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Measuring the Knicks’ shot quality with PBP stats

Searching for the most efficient shots.

NBA: Summer League-Utah Jazz at New York Knicks Stephen R. Sylvanie-USA TODAY Sports

The other day while I was drinking my morning coffee before I began work, I was perusing the internet and came across a Nylon Calculus article as like any cool, hip person who isn’t a total NBA math herb and absolutely does not smoke a stoge every now and then when first-world problems add stress to one’s life does on a regular basis. The article asked the following question: why aren’t you using

Great question, Todd. Why wasn’t I using Is that actually a website? Sure enough, it is a website and it’s a pretty cool one if you’re an NBA stat dork who certainly doesn’t just look at box scores, VORP, and defensive RPM and conclude that Nikola Jokic is a better defender than Kristaps Porzingis. I mean, it’s irresponsible to actually believe Jokic is a better defender than Porzingis.

Back to the subject. As I continued reading the article it briefly discussed a shot quality metric that exists on PBP Stats as well as a Tableau dashboard highlighting the shot quality differentials of a list of players. You’re more than welcomed to click the link to read the methodology on this shot quality metric if you like reading about log loss analyses. The quick-and-dirty understanding of the metric is that it measures the expected effective field goal percentage of a shot based on court location and play context via play-by-play data. For a free, publically available statistic, it’s rather sound.

After finishing the article and exploring the website, I thought to myself, “Drew, you should make a New York Knicks shot quality dashboard for Posting & Toasting because the readers totally love metrics based off of statistical analyses.” And guess what I did? Look below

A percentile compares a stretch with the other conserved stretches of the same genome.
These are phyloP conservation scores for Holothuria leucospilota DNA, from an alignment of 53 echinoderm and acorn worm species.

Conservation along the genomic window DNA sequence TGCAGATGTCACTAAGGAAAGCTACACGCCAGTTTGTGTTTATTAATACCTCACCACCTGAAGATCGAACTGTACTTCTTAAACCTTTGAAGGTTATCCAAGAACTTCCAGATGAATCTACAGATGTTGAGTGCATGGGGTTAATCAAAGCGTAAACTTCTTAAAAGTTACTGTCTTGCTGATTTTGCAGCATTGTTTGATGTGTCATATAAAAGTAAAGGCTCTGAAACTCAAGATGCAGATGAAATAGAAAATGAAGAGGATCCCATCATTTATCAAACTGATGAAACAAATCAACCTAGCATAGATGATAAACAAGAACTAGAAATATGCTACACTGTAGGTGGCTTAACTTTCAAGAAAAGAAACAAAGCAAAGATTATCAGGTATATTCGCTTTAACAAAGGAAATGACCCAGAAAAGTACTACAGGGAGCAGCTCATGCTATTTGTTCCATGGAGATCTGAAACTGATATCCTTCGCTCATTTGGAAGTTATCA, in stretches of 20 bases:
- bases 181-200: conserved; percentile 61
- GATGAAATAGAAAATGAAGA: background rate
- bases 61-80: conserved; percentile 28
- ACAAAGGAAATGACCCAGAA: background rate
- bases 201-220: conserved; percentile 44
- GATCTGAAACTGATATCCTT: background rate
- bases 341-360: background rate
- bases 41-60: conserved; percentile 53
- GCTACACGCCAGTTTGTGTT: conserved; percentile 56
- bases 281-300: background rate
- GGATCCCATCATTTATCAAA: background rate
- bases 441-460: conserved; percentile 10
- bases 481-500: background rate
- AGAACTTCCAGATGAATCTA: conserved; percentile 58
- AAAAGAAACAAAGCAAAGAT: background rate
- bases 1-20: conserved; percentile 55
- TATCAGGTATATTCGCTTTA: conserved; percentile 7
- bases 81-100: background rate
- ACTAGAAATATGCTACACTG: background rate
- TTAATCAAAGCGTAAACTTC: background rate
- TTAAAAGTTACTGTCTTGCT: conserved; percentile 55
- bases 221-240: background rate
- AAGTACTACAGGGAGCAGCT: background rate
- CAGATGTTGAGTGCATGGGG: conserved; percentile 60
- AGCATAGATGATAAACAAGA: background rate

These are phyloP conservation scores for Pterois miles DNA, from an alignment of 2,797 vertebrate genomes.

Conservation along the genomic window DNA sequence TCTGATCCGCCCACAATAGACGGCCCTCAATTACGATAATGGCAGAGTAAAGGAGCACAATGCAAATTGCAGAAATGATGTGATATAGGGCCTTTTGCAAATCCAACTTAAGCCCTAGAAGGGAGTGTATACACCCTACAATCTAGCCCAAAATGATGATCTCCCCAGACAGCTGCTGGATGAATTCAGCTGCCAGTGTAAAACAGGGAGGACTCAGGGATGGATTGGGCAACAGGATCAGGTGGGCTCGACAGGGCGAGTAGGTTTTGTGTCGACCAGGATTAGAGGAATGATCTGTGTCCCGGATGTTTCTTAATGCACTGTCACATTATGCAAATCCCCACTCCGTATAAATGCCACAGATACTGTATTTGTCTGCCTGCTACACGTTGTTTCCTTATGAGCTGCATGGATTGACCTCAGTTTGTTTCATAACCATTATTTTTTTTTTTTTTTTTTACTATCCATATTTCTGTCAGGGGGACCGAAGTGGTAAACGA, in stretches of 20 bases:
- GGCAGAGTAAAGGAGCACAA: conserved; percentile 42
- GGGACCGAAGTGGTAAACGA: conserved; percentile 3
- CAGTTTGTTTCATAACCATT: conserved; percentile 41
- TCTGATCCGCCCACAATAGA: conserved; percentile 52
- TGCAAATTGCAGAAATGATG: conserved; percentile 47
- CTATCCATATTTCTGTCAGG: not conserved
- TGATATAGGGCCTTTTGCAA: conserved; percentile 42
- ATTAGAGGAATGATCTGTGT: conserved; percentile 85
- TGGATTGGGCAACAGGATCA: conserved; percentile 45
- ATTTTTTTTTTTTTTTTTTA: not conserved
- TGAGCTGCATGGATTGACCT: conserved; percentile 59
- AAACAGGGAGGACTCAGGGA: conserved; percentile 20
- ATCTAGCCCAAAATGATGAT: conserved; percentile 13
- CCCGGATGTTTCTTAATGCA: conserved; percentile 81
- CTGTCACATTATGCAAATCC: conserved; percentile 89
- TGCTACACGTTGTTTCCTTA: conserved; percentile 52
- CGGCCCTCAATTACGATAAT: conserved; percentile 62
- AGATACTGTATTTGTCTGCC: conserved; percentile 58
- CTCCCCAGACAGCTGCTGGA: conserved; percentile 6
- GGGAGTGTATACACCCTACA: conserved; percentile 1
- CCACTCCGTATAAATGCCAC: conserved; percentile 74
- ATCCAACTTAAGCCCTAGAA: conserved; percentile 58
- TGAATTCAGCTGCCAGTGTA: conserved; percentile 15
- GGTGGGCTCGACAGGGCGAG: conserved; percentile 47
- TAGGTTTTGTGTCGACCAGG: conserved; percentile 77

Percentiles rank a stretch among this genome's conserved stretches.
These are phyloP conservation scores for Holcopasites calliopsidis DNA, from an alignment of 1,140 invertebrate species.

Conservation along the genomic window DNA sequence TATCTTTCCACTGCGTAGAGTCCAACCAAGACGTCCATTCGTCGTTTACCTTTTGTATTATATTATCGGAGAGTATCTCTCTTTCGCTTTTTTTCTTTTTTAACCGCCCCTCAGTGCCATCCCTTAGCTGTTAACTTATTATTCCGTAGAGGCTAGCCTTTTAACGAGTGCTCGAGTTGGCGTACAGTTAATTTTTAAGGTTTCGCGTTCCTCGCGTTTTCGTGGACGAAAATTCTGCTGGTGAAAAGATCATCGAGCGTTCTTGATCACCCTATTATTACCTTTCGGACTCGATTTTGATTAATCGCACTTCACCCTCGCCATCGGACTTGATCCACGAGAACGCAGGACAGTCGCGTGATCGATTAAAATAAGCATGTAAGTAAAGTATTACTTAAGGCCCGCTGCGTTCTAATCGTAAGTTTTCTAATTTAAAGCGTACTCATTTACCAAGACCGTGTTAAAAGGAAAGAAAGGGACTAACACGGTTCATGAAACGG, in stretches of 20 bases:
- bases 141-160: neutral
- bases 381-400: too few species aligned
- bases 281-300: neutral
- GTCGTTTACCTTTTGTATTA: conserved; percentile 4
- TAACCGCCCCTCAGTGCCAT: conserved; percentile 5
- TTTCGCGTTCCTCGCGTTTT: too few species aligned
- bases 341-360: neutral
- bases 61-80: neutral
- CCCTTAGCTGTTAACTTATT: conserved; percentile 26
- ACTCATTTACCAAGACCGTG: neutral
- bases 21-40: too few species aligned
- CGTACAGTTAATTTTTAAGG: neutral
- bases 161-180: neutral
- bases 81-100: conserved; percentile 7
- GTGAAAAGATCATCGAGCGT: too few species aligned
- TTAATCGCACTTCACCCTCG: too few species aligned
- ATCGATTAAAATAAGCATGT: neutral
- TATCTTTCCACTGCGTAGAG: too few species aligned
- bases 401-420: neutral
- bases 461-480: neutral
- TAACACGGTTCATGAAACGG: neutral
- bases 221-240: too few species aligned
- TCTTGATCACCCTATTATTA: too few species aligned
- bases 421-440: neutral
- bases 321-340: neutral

[In Mike Breen’s voice] BANG! An interactive New York Knickerbockers dashboard detailing different shot quality differential data. Here is the link to go to the Tableau page to get a better, full-screen experience if the view in the article is constricting. Reading and using this dashboard on your phone is even more constricting than on a laptop or desktop. Using it is impossible when your phone is vertical, so turn it horizontally to get that full-screen stretch to make it easier. The dashboard works much better on a computer, so that’s what I recommend, but it can function on a phone when turned sideways.

It’s fairly simple to understand the data. Let’s use Knicks legend Mindaugas Kuzminskas’ 2016–17 and definitely not a Knicks’ legend Derrick Rose’s seasons as an example. According to the data, when Kuzminskas was on the court, the Knicks’ shot quality increased by 2.2 percent; when Rose was on the court, the Knicks’ shot quality decreased by 0.5 percent.

The Tableau Dashboard has three tables with different data.

  1. Knickerbocker Single-Season Shot Quality Differential (top left): This table captures year-over-year shot quality differential data for all Knicks who played between the 2010–11 season through this past one. Players who played less than 100 minutes on the court were removed. Sorry Chris Smith. Use the “Knickerbocker” drop down menu in the top right corner to select which player you want to view.
  2. Knicks Point Guard Shot Quality 2017–18 (top right): This table captures shot quality differentials for each Knick when Emmanuel Mudiay, Frank Ntilikina, Jarrett Jack, or Trey Burke were on the court. The more blue, the better, and the more orange, the worse (as outlined in the “Shot Quality Differential” gauge in the top right corner. You can select the point guards via the “Point Guard” drop down menu. Players with less than 100 minutes of shared playing time were removed.
  3. Knickerbocker Career Shot Quality Differential (below the first two): The data here is cumulative, meaning shot quality differential totals over the course of a player’s career with the Knicks. The data is sorted from best to worse, darker colors representing players who played more career minutes. Same as the previous two, the Chris Smith’s and Jimmer Fredette’s of the world were removed.

PBP Stats has a lot more to offer, so absolutely go ahead and play around with the data. It’s quite intuitive and detailed. Explore the dashboard as much as you want too as there are some fun memory lane players like Jeremy Lin, Landry Fields, and Rasheed Wallace. And let’s hope that players like Porzingis can utilize his scoring gravity to help his teammates get better quality shots when he gets back.